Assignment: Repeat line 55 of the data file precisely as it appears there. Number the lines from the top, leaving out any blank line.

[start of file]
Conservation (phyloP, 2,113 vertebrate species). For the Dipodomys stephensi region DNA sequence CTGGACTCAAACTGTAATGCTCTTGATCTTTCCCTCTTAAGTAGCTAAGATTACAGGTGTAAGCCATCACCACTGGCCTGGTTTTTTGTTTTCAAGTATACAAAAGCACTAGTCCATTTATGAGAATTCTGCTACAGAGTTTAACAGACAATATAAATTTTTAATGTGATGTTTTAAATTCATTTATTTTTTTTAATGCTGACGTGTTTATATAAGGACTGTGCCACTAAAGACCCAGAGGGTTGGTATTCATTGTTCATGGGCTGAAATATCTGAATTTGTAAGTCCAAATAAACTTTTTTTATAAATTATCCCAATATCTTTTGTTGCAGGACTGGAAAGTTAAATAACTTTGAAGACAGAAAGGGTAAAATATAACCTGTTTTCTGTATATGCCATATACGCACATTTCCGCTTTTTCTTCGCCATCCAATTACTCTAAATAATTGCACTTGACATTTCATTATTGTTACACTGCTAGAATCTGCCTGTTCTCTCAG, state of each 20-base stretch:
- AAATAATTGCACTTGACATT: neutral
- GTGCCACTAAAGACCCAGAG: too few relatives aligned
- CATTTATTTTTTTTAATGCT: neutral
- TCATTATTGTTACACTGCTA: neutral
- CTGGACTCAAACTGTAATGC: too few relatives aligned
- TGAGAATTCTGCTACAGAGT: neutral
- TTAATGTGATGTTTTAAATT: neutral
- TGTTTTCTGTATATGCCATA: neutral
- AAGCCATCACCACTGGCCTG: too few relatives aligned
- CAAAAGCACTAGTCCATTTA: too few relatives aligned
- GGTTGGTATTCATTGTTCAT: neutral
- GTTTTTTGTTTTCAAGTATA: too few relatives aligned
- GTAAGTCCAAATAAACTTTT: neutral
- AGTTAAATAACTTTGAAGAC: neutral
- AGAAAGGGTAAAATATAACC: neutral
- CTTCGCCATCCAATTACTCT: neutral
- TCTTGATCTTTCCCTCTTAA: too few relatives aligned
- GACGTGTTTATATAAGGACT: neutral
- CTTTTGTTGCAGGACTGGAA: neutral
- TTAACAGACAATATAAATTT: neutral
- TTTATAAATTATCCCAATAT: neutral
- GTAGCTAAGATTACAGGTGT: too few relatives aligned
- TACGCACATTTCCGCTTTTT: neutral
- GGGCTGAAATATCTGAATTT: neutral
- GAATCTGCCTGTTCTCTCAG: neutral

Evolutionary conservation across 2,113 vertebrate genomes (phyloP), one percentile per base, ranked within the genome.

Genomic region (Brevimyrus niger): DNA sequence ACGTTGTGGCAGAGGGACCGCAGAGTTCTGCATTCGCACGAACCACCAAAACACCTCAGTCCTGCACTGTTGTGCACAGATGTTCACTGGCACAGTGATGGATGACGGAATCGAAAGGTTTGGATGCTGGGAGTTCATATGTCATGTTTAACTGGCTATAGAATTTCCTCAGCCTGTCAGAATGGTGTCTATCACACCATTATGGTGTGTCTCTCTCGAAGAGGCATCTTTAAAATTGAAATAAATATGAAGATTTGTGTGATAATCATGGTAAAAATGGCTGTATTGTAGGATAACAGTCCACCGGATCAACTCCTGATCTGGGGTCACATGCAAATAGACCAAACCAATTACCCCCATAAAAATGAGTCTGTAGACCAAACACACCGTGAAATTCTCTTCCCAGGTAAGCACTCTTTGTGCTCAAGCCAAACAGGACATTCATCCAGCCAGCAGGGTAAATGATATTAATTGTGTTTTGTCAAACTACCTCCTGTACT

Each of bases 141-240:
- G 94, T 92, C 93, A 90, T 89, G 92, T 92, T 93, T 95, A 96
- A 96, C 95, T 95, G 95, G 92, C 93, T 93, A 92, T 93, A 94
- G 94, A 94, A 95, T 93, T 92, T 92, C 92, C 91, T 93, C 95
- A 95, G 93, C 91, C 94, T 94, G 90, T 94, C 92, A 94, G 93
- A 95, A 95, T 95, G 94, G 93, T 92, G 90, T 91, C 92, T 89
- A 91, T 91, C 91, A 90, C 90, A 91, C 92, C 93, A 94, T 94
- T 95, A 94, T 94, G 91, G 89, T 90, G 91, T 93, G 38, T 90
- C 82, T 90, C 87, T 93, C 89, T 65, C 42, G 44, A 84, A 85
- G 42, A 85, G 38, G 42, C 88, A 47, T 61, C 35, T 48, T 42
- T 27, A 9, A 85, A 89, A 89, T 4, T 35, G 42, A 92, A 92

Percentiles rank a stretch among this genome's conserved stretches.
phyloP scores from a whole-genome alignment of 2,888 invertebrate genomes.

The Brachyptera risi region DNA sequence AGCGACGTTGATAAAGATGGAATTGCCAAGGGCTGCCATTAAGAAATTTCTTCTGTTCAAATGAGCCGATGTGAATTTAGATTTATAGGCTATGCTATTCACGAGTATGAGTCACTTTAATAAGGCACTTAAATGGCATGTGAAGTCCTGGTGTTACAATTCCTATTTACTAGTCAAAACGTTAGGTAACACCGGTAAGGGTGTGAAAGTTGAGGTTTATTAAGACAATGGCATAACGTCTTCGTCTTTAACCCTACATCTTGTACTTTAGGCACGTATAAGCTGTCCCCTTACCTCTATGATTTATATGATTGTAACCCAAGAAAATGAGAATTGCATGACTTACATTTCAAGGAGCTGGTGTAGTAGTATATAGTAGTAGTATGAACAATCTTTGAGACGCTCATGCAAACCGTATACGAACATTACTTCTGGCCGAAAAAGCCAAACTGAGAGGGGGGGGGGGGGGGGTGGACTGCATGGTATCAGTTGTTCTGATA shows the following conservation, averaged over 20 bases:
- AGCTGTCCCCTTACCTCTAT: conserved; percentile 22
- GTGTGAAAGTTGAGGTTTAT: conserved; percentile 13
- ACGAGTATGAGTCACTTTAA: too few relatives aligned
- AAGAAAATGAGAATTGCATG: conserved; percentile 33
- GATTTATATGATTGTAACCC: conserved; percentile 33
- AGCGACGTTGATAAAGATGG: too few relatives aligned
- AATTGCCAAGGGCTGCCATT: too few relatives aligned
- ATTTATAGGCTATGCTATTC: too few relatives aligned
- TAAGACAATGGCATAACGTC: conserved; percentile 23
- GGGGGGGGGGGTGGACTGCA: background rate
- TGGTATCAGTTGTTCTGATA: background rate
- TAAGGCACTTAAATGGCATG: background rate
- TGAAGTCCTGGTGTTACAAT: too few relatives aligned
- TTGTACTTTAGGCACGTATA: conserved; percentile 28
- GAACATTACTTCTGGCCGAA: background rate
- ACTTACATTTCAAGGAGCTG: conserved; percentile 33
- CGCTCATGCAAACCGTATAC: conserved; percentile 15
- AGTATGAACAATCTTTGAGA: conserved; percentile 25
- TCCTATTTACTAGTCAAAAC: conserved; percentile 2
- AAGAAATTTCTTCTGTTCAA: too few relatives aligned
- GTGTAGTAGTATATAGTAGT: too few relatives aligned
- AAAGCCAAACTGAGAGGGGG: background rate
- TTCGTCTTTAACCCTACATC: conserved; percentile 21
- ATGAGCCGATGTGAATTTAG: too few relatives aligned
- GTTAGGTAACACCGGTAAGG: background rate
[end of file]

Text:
- TGAAGTCCTGGTGTTACAAT: too few relatives aligned